Abstract
Photocurrent measurements have been performed on a quantum cascade detector structure under strong magnetic field applied parallel to the growth axis. The photocurrent shows oscillations as a function of B. In order to describe that behavior, we have developed a rate equation model. The interpretation of the experimental data supports the idea that an elastic scattering contribution plays a central role in the behavior of those structures. We present a calculation of electron lifetime versus magnetic field which suggests that impurities scattering in the active region is the limiting factor. These experiments lead to a better understanding of these complex structures and give key parameters to optimize them further.
Introduction
The quantum cascade detector (QCD) [1] recently proposed and realized in both the midinfrared [2] and the THz [3,4] range is a photovoltaic version of the quantum well infrared photodetector [5]. Their band structure are designed as quantum cascade lasers without any applied bias voltage [1,3]. QCD are totally passive systems and show a response only to photon excitation. As such, the QCD structure is designed to generate an electronic displacement under illumination through a cascade of quantum levels without the need of an applied bias voltage.
In a semiconductor quantum well structure, magnetic field applied along the growth direction breaks the 2D inplane continuum into discrete Landau levels (LLs). This experimental technique has been used to evaluate the different contributions of scattering mechanism in complex quantum cascade structures [59].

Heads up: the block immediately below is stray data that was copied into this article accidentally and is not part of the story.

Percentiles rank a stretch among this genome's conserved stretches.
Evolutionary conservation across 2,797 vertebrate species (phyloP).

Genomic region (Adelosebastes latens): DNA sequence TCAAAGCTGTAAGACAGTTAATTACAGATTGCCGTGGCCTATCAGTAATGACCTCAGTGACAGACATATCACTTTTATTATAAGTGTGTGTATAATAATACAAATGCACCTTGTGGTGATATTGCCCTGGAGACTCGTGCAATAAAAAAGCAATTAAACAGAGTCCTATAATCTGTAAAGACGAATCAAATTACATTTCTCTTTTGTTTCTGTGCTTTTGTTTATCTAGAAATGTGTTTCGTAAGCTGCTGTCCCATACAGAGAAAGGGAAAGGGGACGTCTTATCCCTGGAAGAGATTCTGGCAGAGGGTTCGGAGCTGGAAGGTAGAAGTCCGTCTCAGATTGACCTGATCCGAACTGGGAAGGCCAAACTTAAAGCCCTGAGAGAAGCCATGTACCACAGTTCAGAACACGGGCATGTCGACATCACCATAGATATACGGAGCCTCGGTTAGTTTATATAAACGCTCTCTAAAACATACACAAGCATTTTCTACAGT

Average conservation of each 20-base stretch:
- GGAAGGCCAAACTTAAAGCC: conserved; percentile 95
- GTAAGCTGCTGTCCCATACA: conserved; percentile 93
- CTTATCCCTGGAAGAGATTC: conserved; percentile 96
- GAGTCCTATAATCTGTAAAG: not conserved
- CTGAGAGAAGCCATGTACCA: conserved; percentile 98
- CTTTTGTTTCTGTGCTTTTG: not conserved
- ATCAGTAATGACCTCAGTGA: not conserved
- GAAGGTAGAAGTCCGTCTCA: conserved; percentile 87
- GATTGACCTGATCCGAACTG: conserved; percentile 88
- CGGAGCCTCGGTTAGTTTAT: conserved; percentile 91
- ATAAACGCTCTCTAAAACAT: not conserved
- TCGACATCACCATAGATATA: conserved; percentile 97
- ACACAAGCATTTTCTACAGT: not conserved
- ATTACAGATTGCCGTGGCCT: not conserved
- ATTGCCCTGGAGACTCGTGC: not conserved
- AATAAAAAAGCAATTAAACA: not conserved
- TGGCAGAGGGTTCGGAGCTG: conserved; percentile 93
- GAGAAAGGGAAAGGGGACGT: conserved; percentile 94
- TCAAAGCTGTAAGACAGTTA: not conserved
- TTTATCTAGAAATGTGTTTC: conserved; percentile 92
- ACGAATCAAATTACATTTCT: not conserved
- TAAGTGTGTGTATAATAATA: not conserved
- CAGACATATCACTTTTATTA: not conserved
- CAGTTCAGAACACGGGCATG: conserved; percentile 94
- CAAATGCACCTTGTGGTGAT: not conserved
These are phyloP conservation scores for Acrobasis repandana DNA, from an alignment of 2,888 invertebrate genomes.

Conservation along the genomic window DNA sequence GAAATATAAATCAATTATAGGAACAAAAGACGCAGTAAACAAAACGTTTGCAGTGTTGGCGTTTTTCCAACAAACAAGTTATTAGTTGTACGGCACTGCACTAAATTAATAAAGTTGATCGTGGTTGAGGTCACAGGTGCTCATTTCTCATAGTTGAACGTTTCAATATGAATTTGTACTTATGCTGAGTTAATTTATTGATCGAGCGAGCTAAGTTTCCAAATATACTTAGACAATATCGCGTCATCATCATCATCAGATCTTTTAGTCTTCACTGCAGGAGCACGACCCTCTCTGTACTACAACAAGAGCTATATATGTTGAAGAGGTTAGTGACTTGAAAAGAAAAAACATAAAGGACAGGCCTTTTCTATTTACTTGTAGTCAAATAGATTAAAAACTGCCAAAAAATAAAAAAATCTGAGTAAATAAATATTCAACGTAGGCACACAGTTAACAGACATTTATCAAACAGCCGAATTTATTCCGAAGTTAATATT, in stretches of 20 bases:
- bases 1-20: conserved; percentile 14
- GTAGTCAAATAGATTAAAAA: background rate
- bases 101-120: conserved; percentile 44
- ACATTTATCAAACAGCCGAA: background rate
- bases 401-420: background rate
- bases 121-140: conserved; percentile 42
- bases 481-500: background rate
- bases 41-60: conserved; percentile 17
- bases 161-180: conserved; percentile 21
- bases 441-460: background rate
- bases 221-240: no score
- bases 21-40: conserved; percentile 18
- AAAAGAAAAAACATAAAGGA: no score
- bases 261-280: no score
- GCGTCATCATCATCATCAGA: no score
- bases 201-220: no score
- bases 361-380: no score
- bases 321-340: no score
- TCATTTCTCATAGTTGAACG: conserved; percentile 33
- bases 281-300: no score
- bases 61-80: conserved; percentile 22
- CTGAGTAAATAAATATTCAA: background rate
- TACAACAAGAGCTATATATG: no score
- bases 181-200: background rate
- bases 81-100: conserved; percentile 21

We present in this article experimental photocurrent measurements under magnetic field applied along the growth direction. We develop a simple model of transport under illumination in a QCD. Through a comparison between experimental and calculation results, we evidence the mechanism limiting the response of the QCD.
Experimental setup and sample
The QCD under study is a GaAs/Al_{0.34}Ga_{0.66}As heterostructure with a detection wavelength of 8 μm as described in ref. [9]. It consists of 40 identical periods of 7 coupled GaAs quantum wells. Figure 1 recalls the principle of the device.
Figure 1. Conduction band diagram of one period of an 8 μm QCD showing the energy levels. Note that the ground state of the first QW belongs to the former period and is noted down〉. The arrows illustrate the electronic path during a detection event. The layer sequence is as follows 67.8/56.5/19.8/39.6/22.6/31.1/28.3/31.1 /33.9/31.1/39.6/31.1/45.2/50.8 (the barriers are represented in bold types). The ndoping of the large QW is 5 × 10^{11 }cm^{2}.
QCDs are mounted inside an insert at the center of a superconducting coil where a magnetic field B up to 16 T can be applied parallel to the growth axis. Light is emitted by a globar source from an FTIR spectrometer and guided to the sample. The experiment consists in measuring the current under illumination (I_{light}) without any applied voltage at 80 K while the magnetic field is swept from 0 to 16 T.
Results
Experimental result is illustrated on Figure 2a. The photocurrent shows oscillations as a function of the magnetic field, superimposed on a continuous decreasing background which is removed from the experimental data in Figure 2b. Minima of current are located at B = 10.1, 11.4, 13.0, and 15.3 T and are in agreement with crossing of LL up, 0〉 and LLs down, p〉 represented on Figure 2c. It leads to the conclusion that an elastic scattering mechanism is dominant in this structure and mainly involves the levels up〉 and down〉.
Figure 2. Experimental result and LL fanchart. (a) Current under illumination as a function of B at 80 K and at zero bias. (b) I_{light }as a function of B where the decreasing background as been subtracted. (c) Fan chart of up, 0〉 and down, p〉 as a function of B taking into account the band nonparabolicity.
Discussion
We propose a model of transport in one period based on a rate equation approach. We assume that electrons are in the upper detector state up〉 through absorption of a photon. Current as a function of lifetimes involved in this structure can be written: